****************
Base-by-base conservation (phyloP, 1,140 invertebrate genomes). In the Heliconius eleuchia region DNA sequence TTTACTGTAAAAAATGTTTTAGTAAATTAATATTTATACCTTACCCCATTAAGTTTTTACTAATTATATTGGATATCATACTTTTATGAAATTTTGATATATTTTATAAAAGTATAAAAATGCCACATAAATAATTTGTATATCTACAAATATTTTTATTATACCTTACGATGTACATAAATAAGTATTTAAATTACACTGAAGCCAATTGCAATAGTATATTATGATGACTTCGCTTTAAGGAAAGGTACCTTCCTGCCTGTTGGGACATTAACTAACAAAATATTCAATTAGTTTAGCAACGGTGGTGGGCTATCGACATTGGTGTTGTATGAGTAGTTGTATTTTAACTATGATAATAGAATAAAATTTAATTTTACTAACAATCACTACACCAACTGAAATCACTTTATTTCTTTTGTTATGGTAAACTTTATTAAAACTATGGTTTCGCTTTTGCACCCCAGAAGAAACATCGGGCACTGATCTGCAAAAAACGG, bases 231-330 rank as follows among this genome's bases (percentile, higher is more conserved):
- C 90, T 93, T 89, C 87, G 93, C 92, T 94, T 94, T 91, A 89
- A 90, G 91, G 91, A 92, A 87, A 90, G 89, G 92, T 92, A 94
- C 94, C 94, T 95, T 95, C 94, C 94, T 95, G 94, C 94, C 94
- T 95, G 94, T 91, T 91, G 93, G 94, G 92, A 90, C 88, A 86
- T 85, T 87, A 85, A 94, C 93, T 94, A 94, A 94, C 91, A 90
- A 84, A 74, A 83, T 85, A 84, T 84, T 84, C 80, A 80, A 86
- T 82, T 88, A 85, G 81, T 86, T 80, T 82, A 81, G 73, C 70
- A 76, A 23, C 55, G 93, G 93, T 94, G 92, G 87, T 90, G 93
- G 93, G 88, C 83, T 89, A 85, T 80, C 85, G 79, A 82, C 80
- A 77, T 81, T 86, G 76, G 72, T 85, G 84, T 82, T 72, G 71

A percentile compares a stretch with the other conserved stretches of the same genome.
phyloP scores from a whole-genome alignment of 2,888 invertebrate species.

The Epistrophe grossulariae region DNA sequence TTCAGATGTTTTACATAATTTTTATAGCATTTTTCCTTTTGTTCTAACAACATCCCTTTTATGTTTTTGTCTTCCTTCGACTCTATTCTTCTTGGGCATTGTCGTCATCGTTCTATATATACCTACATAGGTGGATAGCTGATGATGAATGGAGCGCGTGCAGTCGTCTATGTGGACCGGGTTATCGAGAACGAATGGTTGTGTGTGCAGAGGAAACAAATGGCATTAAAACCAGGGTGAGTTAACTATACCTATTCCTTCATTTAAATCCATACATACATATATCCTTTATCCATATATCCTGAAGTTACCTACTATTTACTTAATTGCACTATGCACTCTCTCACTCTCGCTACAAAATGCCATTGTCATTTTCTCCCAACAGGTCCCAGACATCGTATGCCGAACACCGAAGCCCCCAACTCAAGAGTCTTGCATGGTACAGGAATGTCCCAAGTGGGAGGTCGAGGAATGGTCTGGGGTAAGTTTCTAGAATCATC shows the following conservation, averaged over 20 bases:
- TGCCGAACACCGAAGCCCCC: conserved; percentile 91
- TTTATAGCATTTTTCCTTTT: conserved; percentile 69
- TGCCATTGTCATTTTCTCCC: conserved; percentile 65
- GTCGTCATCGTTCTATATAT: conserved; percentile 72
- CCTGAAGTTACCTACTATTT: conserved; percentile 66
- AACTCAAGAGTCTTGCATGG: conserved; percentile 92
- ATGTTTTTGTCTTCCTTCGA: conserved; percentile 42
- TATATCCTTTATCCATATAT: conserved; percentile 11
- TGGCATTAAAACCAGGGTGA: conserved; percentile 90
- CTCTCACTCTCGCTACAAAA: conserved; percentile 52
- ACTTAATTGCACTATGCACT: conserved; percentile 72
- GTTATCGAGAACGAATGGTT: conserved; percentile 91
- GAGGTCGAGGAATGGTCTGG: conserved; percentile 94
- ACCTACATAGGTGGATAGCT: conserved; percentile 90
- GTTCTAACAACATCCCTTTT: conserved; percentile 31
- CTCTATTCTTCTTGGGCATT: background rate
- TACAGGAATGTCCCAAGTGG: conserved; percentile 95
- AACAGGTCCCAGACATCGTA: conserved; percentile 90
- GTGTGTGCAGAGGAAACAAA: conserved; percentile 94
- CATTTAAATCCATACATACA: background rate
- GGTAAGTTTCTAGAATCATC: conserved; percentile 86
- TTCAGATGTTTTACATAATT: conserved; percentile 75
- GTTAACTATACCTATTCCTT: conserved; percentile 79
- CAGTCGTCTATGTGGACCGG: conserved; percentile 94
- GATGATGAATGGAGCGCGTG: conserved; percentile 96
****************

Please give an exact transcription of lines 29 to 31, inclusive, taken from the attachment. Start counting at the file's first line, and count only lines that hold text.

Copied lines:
- GTTCTAACAACATCCCTTTT: conserved; percentile 31
- CTCTATTCTTCTTGGGCATT: background rate
- TACAGGAATGTCCCAAGTGG: conserved; percentile 95